Debating India

Centre’s new mantra for tackling coal shortage

Sunday 3 July 2005, by RAMAKRISHNAN*T.

The better the thermal power stations perform, the more coal they get

Three dozen plants to benefit Fast track clearance of coal mining projects Captive coal blocks for power plants

CHENNAI: The better the performance of thermal power stations, the more coal they will get. This is the new `mantra’ of the Union Government to tackle the coal shortage faced by thermal power stations.

Till now, the plant load factor (PLF), an index of efficiency, was 68.5 per cent and it was on this basis that coal linkage was made. Now, the benchmark has been fixed at 80 per cent as several plants have achieved a PLF of 75 per cent. During this year, National Thermal Power Corporation plants have been directed to achieve 90 per cent.

"Nearly three dozen coal-based thermal stations will be immediately benefited under this arrangement," Union Power Minister P.M. Sayeed told The Hindu over phone after meeting Union Minister of State for Coal Dasari Narayana Raoin New Delhi on Wednesday.

Critical condition

The meeting assumes significance as 22 of the 75 thermal stations in the country have reached "critical and super critical" conditions with regard to their coal stock. Against the prescribed 15 days stock (for pit-head stations) to 30 days (for others), "critical" refers to stock of less than seven days and "super critical" to less than four days.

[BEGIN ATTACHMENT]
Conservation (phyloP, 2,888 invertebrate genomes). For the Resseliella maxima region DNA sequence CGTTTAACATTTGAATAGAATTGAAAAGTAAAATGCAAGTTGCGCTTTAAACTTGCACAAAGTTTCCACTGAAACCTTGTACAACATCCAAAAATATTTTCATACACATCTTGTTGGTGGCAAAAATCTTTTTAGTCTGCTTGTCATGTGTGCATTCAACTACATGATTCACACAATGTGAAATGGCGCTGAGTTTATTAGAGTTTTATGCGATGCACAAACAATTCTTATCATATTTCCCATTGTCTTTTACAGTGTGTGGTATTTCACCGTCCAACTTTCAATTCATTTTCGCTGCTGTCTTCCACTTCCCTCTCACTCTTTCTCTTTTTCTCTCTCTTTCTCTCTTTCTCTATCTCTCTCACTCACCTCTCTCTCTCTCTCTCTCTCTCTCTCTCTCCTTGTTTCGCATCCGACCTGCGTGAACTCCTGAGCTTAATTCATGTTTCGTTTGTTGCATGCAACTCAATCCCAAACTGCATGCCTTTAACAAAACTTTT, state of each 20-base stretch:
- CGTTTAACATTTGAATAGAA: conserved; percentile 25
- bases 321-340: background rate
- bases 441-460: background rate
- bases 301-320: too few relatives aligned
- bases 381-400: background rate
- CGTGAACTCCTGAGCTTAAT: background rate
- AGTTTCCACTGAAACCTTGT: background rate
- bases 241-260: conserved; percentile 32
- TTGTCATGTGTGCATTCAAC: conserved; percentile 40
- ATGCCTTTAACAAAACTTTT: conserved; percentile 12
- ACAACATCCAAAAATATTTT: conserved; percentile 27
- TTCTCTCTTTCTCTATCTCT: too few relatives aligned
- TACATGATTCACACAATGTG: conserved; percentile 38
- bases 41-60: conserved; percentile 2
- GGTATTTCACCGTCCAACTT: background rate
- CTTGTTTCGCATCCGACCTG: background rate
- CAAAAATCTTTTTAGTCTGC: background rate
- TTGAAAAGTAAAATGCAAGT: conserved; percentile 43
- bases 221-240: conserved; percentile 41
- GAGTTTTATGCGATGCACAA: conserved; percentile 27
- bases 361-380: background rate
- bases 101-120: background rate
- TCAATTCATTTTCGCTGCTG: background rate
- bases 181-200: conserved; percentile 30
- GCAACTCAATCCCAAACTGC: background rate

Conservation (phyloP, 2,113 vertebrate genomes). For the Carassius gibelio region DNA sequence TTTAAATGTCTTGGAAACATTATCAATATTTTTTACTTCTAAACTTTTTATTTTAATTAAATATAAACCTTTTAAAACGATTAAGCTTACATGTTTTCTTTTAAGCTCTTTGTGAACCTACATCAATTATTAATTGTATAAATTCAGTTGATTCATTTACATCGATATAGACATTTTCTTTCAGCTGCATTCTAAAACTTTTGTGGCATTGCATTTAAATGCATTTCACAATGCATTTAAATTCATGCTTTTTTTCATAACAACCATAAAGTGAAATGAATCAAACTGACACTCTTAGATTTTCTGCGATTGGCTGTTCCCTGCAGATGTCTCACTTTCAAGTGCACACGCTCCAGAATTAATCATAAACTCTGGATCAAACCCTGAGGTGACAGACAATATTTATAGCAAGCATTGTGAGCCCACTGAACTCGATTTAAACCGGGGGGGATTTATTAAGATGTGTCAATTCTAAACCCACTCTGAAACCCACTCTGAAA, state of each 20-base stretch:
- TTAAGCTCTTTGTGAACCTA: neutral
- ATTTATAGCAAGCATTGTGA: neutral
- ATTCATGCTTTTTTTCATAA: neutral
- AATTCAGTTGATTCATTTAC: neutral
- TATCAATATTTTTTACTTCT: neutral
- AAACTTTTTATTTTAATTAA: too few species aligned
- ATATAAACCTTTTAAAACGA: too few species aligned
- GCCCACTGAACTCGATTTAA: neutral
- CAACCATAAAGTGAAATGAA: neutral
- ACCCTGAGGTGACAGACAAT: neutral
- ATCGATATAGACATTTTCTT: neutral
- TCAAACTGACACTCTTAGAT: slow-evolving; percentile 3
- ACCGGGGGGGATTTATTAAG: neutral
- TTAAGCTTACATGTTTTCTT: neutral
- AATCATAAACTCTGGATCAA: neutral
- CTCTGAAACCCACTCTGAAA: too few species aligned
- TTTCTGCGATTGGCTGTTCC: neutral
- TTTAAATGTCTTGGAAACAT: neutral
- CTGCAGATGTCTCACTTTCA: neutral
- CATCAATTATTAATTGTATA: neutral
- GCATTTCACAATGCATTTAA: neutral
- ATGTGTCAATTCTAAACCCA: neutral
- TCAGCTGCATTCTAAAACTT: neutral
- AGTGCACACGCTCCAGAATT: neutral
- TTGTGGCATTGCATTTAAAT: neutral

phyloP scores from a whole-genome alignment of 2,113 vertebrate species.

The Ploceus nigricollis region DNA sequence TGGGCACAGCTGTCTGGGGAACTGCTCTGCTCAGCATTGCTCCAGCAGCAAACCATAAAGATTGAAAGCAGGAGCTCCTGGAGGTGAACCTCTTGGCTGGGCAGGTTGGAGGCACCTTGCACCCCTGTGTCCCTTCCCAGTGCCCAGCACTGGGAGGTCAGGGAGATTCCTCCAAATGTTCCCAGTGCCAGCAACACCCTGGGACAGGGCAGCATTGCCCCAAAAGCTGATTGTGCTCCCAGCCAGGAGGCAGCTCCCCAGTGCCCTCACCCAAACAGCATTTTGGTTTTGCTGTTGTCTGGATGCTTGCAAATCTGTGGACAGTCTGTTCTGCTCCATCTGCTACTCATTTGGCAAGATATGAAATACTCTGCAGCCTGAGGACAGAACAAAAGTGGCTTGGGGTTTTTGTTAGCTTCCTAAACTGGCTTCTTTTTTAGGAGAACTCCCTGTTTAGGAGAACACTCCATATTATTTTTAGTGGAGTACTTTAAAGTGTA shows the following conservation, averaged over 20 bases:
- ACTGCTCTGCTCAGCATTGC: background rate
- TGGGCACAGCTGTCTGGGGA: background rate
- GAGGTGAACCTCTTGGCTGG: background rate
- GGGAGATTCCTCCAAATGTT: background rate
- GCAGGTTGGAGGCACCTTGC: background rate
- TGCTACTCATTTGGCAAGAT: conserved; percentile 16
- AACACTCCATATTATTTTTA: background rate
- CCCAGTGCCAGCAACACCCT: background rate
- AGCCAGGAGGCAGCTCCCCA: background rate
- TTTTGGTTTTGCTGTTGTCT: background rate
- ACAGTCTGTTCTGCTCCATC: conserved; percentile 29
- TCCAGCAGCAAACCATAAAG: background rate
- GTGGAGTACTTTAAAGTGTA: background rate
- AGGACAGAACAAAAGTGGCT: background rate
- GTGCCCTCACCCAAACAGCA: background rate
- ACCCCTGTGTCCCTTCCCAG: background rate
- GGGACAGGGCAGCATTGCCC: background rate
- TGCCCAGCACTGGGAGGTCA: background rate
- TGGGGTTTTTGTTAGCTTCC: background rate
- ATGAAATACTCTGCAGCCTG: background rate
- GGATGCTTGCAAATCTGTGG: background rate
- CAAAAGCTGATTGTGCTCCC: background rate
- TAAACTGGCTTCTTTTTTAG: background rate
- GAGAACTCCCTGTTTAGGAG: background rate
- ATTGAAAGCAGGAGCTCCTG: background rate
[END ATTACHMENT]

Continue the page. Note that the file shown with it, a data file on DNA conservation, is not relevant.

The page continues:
The power sector consumes almost three-fourths of the country’s coal production. Against a requirement of 16 million tonnes, the current stock is 9 million. To tide over the shortage, about 13.5 million tonnes is being imported by power stations.

NTPC plants covered

The new scheme will cover all plants run by the NTPC. It will also benefit stations at Vijayawada and Kothagudem in Andhra Pradesh, Tuticorin in Tamil Nadu, Raichur in Karnataka and Kota in Rajasthan as they are among the "high-performing plants."

On other decisions taken at the meeting, Mr. Sayeed said all production utilities under the control of the Coal Ministry had been directed to step up production.

Immediate action would be taken to commence the execution of all the mining projects cleared by the Ministry.

During the 10th Plan period, 28 projects were to be approved but only four had received the Government’s nod.

"That too, three were sanctioned by the United Progressive Alliance Government in the last one year," he said and added that the remaining proposals would be cleared on a "fast-track" mode.

As part of the medium-term strategy, the process of allotting captive coal blocks for power plants would be expedited and some 30-35 mines had been identified.

The NTPC had already been given one block. Four more blocks would be allotted soon. The fruits of this initiative would be felt in two or three years, Mr. Sayeed said.

See online : The Hindu

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